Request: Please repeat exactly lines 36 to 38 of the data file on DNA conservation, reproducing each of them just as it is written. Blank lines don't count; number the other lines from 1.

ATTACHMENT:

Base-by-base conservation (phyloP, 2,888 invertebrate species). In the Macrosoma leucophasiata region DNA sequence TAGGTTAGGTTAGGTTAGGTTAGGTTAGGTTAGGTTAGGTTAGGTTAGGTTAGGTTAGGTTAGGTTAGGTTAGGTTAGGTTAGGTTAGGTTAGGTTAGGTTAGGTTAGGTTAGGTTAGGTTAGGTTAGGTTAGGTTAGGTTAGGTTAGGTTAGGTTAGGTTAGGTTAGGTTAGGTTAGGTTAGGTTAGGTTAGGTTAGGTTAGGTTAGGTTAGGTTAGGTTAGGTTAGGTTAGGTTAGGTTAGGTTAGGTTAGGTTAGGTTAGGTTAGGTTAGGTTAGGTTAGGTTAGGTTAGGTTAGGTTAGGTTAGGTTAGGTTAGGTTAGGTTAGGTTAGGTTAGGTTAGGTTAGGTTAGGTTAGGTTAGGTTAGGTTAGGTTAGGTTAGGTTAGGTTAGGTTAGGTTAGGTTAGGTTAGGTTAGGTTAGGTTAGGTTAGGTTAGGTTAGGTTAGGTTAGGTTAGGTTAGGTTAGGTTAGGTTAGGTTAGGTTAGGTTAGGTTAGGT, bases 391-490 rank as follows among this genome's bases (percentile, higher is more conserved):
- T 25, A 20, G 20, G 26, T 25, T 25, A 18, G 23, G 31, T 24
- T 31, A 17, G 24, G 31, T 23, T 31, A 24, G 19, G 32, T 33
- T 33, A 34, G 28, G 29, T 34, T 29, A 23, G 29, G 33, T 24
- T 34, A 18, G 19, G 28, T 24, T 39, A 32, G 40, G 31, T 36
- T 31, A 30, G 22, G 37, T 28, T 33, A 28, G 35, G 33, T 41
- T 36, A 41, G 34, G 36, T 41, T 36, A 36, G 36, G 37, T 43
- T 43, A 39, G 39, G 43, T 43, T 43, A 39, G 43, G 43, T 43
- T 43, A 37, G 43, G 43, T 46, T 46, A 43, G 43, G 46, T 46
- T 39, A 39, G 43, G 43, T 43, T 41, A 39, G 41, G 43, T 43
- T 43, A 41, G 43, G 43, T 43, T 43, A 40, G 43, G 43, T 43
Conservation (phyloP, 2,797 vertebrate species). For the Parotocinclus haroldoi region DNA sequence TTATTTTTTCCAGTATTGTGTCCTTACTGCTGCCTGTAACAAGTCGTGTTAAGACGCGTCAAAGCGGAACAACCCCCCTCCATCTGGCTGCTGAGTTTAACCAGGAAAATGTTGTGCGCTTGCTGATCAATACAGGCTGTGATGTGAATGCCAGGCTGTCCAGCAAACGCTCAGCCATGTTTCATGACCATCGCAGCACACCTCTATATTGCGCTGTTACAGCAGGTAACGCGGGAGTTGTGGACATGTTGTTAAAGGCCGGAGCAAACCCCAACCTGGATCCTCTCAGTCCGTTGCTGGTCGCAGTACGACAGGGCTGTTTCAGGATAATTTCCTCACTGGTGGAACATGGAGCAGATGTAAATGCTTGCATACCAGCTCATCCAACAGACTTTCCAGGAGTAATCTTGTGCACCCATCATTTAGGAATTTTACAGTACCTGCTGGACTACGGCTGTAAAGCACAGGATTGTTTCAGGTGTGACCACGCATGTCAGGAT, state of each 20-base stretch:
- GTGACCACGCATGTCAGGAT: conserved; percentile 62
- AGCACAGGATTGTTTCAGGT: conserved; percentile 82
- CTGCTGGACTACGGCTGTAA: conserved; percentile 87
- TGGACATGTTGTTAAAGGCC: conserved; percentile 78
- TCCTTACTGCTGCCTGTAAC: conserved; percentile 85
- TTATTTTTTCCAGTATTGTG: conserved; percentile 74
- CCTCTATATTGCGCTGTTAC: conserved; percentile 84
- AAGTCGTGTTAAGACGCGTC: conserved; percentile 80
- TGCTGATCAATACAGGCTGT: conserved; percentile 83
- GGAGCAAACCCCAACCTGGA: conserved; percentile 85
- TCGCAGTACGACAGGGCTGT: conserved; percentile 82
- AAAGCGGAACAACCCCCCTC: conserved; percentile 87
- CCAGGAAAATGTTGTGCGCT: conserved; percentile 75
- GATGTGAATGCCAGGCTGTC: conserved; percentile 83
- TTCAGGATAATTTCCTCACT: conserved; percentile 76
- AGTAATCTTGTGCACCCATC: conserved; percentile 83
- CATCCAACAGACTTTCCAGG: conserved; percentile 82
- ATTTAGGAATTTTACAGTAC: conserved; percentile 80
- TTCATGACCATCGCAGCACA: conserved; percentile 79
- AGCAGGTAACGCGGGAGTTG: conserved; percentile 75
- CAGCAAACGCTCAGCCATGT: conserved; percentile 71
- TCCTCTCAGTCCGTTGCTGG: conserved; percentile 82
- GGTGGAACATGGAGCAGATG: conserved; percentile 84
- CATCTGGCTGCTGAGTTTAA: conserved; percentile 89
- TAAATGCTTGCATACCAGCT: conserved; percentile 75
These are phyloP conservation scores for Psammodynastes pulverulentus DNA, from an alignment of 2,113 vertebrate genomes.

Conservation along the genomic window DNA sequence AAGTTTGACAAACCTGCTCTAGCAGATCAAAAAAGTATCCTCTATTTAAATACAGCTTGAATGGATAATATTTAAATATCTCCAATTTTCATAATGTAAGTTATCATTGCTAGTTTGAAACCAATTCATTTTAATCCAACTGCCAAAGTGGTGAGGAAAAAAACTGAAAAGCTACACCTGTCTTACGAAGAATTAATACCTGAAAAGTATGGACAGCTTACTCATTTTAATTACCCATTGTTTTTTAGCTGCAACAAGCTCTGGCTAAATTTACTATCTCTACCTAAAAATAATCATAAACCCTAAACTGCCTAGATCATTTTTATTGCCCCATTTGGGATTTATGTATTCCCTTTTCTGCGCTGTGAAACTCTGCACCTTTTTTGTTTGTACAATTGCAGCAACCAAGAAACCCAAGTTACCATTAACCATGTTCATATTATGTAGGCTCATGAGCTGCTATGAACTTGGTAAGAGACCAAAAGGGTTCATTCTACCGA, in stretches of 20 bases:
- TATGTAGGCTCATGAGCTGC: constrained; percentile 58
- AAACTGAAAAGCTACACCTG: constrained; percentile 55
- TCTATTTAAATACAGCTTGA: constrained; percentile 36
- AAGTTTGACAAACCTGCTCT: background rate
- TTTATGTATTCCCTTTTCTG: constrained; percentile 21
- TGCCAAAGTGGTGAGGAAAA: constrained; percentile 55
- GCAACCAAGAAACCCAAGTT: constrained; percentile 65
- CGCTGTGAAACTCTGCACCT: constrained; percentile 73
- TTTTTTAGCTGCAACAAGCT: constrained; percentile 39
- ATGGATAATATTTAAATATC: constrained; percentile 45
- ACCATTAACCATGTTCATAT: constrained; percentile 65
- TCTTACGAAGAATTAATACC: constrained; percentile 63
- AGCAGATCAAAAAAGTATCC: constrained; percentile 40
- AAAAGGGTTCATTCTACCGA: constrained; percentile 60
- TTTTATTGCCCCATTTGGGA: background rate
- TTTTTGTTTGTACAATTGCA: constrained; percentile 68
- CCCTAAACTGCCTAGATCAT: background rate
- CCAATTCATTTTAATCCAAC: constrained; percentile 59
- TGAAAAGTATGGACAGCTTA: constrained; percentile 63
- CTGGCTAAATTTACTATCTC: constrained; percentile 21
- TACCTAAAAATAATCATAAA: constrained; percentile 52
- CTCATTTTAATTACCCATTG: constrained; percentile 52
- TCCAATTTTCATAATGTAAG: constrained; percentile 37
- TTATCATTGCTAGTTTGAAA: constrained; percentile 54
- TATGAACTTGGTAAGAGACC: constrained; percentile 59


- CATCTGGCTGCTGAGTTTAA: conserved; percentile 89
- TAAATGCTTGCATACCAGCT: conserved; percentile 75
These are phyloP conservation scores for Psammodynastes pulverulentus DNA, from an alignment of 2,113 vertebrate genomes.